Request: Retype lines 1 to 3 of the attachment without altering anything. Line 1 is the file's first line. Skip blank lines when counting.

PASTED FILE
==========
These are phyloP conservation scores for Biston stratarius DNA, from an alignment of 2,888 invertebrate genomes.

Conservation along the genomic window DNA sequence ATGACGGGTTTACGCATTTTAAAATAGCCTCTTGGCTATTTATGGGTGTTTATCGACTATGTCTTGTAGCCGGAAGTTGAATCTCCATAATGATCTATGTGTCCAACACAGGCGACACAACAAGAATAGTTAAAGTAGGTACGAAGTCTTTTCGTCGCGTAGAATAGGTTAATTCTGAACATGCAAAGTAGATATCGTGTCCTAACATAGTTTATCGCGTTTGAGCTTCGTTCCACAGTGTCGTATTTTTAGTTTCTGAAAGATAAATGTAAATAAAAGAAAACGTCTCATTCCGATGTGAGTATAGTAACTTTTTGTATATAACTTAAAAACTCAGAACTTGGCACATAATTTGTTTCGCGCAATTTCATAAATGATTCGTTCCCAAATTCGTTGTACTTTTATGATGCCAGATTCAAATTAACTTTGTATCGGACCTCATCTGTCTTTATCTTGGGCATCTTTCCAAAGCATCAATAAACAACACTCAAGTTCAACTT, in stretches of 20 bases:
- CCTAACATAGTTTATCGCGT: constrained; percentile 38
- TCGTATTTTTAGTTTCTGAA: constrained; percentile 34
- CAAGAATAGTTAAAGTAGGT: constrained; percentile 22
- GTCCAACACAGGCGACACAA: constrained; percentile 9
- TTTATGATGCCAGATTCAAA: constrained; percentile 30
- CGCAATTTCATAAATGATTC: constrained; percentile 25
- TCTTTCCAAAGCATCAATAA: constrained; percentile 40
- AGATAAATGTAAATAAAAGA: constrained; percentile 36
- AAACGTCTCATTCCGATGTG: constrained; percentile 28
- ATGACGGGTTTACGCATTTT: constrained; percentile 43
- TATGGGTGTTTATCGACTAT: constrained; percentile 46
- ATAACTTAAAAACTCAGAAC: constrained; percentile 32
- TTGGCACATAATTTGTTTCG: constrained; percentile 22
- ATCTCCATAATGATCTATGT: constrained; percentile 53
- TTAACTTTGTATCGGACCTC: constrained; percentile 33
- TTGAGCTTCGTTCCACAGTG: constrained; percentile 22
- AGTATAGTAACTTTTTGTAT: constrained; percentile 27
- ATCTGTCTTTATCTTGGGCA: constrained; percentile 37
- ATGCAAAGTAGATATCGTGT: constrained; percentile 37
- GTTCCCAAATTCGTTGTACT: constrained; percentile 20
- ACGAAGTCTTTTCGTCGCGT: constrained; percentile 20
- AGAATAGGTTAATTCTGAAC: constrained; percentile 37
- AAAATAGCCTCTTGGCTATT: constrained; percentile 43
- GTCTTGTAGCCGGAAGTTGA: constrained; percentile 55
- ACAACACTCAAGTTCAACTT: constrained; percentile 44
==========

These are phyloP conservation scores for Biston stratarius DNA, from an alignment of 2,888 invertebrate genomes.

Conservation along the genomic window DNA sequence ATGACGGGTTTACGCATTTTAAAATAGCCTCTTGGCTATTTATGGGTGTTTATCGACTATGTCTTGTAGCCGGAAGTTGAATCTCCATAATGATCTATGTGTCCAACACAGGCGACACAACAAGAATAGTTAAAGTAGGTACGAAGTCTTTTCGTCGCGTAGAATAGGTTAATTCTGAACATGCAAAGTAGATATCGTGTCCTAACATAGTTTATCGCGTTTGAGCTTCGTTCCACAGTGTCGTATTTTTAGTTTCTGAAAGATAAATGTAAATAAAAGAAAACGTCTCATTCCGATGTGAGTATAGTAACTTTTTGTATATAACTTAAAAACTCAGAACTTGGCACATAATTTGTTTCGCGCAATTTCATAAATGATTCGTTCCCAAATTCGTTGTACTTTTATGATGCCAGATTCAAATTAACTTTGTATCGGACCTCATCTGTCTTTATCTTGGGCATCTTTCCAAAGCATCAATAAACAACACTCAAGTTCAACTT, in stretches of 20 bases:
- CCTAACATAGTTTATCGCGT: constrained; percentile 38